In this internet day and age, we have so much available to us. We can turn on our computers and phones and instantly watch footage of Art Tatum, Bud Powell, or Keith Jarrett play piano. We can open Spotify or search YouTube and get instant access to more recorded music than Charlie Parker heard in his entire life. In fact, we could view and listen to musical performances for every one of our waking minutes and still not come close to exhausting our options.
But as great as that may be (and there’s a real possibility that it may not in fact be as great as it seems), none of this replaces the experience of hearing music live.
For one thing, instruments sound very different live. If possible, without amplification.
I first realized this when I was conducting a string orchestra playing the music of Frank Sinatra in a recording studio. Even though the Edison Recording Studio was one of the best in New York City, I was shocked when I walked into the control room and heard how different the sound of the violins were on the recording. They were completely different when heard acoustically!
I heard this same phenomenon several times when attending Keith Jarrett concerts. In person, he gets an astonishingly multi-layered sound to the piano that’s hard to describe in words. All I know is that this aspect of his playing doesn’t come across on recordings. It must be heard live, in person.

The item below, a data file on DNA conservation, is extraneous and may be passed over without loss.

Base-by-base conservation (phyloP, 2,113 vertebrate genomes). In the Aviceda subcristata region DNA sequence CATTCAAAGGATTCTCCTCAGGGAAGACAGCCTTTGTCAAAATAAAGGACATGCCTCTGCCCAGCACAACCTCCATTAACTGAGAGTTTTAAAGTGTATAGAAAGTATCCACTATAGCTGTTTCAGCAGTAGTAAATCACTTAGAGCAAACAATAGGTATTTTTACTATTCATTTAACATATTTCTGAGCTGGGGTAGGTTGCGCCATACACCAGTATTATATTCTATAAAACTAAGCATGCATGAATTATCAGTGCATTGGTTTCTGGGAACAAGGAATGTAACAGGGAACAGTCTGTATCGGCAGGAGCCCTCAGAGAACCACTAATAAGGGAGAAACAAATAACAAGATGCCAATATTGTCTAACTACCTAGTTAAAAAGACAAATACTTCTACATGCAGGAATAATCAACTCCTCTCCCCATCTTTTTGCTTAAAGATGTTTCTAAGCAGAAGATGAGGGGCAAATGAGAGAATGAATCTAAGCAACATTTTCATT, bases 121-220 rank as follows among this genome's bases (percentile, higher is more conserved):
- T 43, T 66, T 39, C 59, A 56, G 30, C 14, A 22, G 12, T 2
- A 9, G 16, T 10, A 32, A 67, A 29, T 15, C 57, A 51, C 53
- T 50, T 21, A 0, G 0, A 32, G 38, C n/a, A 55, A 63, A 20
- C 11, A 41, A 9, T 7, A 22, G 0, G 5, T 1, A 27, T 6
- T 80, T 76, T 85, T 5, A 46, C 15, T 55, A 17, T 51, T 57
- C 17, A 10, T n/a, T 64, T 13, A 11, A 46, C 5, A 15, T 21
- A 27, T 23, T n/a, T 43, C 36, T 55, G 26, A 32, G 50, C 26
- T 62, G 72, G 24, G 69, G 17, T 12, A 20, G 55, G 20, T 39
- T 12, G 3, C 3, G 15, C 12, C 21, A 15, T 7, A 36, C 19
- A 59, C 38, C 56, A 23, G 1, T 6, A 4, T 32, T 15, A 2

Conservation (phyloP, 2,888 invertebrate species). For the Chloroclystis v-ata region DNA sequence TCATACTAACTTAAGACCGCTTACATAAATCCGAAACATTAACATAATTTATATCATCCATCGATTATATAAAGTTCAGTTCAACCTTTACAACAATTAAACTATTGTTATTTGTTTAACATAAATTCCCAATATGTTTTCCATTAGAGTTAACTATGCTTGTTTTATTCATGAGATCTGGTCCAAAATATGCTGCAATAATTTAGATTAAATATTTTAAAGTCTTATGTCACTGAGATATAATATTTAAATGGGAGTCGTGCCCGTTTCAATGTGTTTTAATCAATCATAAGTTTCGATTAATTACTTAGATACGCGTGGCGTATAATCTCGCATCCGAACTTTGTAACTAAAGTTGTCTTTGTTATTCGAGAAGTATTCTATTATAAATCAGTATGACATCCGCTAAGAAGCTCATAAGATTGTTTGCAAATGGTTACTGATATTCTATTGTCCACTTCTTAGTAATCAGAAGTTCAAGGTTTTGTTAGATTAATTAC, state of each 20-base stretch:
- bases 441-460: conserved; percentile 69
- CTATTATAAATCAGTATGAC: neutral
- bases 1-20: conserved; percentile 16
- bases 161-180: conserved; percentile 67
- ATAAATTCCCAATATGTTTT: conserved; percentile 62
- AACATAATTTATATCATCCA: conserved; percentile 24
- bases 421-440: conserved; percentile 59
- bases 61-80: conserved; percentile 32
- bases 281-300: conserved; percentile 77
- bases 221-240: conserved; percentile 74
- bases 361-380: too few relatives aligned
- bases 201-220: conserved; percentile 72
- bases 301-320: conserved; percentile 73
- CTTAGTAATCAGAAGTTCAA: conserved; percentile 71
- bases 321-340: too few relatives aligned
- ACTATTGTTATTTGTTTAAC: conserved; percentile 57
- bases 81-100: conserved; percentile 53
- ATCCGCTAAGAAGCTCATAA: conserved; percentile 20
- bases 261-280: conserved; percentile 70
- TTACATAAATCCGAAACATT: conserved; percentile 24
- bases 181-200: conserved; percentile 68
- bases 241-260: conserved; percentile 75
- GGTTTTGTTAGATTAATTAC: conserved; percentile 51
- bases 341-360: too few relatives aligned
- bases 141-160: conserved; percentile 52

My message here is that we need to go out and hear our musical idols live. We’re missing something when we only watch videos and listen to recordings. And taking it further, we pick up something else from them in person. Something intangible but very real. Their attitude. Their dedication. Their intensity. Their demeanor. The way they look at the piano. The way the musicians relate to one another on stage. The way their body moves when they play.
And, if possible, we can talk to them. The way I spoke to Wayne Shorter for 10 minutes in the late 1980s when I went to his dressing room at the Blues Note in New York City. No, I wasn’t invited. I just went. And he was very nice and we talked one-on-one for about 10 minutes.
If we can get close to our musical idols, even for a minute or two, we’ll listen to them differently for ever.
We feel more of a connection with them. We’re a little closer to musical history, and it will come out in our playing. In fact, we ARE musical history, just as much as they are.
This is true. We are musical history. You and I. We’re continuing the tradition each and every time we sit down at the piano. Just like our idols.
When I was in college, I got to know the great bebop drummer Max Roach at a jazz workshop during the summers. I think about Max every time I play a tune associated with him and his groups. Here’s one of those tunes, along with a fun story about Mr. Roach:
Daahoud: Journey Through The Real Book #79
Go out and get near your musical idols. You'll be a better musician when you do.
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